Your eyes and refractive error
How your eyes work:
Refractive errors are caused by an imperfectly shaped eyeball, cornea or lens, and are of three basic types:
Hyperopia: The optical power of the eye is too weak, and the light rays from distant object are focused to a point behind the retina. Picture
Astigmatism: The anterior refracting surface of the eye is slightly elliptical rather than spherical. This causes light rays from a distant object to come into focus at two discrete points in the eye.
Presbyopia: The ability to focus at near is deteriorated according to ages. If you are more than 40, you need to wear reading glasses.
Myopia: The optical power of the eye is too strong, and the light rays from distant object are focused to a point in front of the retina.
| How to correct refractive error
Excimer Laser: Is based on the combination of 2 gases, a noble gas and halogen. These gases are stable in their normal low-energy state. When a high-voltage electrical discharge is delivered in a laser cavity containing these gases, however, the gasses combine to form a high-energy excited-gas state compound. The term “excimer” is derived from a contraction of “excited dimer”. On the dissociation of this high-energy compound, a photon of energy is released that corresponds to the bond energy of the noble gas-halogen molecule. This wavelength of light is amplified in the laser system and results in the production of a high-energy discrete pulse of laser energy. Current excimer laser systems use Argon and fluoride gases, and emit energy at a wavelength of 193 nanometer.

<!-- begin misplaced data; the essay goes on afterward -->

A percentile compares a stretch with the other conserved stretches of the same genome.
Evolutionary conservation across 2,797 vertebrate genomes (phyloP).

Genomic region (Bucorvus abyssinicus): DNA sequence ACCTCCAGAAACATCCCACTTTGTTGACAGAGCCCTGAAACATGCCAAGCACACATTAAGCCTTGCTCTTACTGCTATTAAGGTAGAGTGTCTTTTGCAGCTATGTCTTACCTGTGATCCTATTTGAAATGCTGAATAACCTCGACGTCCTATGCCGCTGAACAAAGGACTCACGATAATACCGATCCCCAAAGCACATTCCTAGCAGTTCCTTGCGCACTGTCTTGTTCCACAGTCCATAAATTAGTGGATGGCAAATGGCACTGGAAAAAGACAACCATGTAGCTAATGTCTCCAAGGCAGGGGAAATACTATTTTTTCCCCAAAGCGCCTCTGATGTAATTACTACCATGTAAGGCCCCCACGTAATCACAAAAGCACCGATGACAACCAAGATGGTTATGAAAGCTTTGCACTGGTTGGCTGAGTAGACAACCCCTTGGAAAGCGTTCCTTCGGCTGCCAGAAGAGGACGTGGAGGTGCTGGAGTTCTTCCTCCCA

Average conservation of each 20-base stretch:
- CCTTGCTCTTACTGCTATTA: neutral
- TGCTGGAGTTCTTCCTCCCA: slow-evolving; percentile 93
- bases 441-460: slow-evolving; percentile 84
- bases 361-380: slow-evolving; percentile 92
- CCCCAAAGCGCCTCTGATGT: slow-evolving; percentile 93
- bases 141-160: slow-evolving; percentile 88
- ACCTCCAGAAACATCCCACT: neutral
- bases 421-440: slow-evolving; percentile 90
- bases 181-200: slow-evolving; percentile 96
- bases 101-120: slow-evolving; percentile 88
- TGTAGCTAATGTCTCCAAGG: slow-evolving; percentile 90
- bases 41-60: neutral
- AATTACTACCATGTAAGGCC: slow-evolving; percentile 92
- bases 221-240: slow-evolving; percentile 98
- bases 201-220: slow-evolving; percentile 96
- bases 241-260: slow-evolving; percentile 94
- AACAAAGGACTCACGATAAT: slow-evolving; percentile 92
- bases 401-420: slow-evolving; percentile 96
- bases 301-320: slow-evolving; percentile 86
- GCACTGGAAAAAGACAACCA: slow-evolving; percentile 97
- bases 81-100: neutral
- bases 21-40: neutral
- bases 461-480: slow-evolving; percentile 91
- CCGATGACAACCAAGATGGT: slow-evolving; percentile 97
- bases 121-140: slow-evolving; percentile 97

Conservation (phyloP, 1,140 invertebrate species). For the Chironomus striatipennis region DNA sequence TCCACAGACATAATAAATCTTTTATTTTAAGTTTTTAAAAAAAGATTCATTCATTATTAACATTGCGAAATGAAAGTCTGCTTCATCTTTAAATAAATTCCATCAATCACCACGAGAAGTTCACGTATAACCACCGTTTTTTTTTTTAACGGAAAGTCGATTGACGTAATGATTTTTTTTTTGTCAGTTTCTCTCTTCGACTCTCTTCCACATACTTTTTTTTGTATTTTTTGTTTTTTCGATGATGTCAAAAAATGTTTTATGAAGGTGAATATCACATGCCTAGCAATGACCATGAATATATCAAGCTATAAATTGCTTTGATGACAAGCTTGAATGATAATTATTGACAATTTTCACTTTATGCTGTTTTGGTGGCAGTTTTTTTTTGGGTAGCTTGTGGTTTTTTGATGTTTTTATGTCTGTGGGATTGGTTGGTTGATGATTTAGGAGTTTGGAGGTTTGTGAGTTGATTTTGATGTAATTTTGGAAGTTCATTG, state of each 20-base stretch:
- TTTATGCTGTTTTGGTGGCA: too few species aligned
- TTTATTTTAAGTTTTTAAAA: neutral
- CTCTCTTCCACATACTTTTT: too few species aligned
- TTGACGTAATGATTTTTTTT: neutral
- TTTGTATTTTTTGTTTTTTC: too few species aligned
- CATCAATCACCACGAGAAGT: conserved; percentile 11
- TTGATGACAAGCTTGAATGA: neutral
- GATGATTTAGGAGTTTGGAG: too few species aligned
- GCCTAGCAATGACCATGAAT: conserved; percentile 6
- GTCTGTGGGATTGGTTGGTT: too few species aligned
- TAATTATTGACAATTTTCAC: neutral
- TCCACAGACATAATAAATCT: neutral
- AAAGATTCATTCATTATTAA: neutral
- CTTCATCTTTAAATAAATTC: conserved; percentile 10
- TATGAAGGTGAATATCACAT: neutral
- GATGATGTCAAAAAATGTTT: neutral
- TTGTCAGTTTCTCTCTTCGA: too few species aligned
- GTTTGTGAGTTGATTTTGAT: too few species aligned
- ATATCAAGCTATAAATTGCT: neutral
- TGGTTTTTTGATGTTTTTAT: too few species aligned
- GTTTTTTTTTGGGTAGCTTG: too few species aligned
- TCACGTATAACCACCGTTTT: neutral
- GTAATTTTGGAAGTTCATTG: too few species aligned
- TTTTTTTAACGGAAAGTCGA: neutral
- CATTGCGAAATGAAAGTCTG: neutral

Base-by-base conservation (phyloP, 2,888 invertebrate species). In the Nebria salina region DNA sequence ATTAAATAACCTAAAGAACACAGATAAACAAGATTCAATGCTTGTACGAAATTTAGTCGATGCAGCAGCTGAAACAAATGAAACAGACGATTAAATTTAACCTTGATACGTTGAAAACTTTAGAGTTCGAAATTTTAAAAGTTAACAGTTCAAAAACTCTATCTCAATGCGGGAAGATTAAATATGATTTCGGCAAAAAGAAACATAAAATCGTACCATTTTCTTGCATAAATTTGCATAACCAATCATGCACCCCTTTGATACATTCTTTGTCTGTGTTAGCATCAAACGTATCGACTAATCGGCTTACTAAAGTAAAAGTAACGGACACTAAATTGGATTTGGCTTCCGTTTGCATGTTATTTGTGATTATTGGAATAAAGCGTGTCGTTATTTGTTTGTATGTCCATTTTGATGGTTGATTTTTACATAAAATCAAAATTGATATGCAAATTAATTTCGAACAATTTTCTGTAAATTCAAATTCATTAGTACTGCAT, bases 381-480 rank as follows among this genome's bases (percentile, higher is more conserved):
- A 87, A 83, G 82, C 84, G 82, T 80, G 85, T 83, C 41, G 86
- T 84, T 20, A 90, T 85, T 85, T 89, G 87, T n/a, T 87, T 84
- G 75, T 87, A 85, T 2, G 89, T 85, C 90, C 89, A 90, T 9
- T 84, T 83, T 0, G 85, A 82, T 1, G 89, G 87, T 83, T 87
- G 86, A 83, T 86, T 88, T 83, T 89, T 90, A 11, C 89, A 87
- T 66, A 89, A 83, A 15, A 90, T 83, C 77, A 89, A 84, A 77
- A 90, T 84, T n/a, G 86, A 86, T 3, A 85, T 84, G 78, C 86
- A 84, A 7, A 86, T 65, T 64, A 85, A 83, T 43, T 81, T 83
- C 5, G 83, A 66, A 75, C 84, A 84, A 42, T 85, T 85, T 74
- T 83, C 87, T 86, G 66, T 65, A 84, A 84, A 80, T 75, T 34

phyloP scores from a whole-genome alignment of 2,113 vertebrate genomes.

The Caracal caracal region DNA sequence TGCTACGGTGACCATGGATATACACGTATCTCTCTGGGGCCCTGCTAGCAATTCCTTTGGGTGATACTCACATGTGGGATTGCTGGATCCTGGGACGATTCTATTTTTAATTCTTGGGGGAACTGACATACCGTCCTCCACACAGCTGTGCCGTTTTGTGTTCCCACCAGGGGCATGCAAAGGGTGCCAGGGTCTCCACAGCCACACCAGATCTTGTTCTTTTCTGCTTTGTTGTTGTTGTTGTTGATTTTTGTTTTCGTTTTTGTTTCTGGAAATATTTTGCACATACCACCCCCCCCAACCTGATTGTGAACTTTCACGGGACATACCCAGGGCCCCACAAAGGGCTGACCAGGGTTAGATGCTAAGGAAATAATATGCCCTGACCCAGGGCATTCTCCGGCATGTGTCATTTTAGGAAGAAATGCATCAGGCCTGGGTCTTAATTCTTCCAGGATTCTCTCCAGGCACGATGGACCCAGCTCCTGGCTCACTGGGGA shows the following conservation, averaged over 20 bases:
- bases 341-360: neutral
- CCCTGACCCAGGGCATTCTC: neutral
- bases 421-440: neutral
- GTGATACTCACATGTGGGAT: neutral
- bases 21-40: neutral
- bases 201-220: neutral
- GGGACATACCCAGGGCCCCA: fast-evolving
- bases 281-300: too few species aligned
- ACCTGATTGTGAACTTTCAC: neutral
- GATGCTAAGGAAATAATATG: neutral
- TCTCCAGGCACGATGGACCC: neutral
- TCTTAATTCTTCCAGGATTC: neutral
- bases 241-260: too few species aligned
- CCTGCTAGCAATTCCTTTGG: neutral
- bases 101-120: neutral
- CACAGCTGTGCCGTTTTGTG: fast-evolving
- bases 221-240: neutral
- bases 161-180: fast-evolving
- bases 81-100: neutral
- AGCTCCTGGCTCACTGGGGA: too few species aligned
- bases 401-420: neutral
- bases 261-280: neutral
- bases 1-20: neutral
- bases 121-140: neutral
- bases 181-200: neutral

The 193 nm excimer laser energy is well absorbed by the proteins, glycosaminoglycans and nucleic acids that make up the cornea. Because a 193 nm photon is of higher energy than the molecular bond strength of these compounds, absorption of the laser energy results in a breaking of the bonds. The excimer laser tissue removal process is termed “photoablation”.
LASIK procedure: Lasik is an outpatient surgical procedure. The only anesthetic is an eye drop that numbs the surface of the eye. The surgery takes 10 to15 minutes for each eye.
The procedure starts with administration of a topical antibiotic drop and a topical anesthetic to numb the eye. The surgeon then places a wire-lid speculum to stretch back the eyelids to expose the full surface of the eye. The surgeon then uses a special marker on the corneal surface to permit proper realignment of the corneal flap at the end of the procedure.
In order to stabilize the eye for flap creation, a pneumatic suction ring is placed on the eye and the intraocular pressure is raised to about 65 mm of mercury. With the eyeball now stabilized, the surgeon uses a microkeratome to create the corneal flap on the outermost layer of the eye. The corneal flap is hinged along the superior border of the cornea. The flap is then peeled back to expose the cornea, which is then subjected to the excimer laser. The laser reshapes the underlying corneal tissue, and the surgeon replaces the flap, which quickly adheres to the eyeball. There are no stitches. A shield — either clear plastic or perforated metal — is placed over the eye to protect the flap.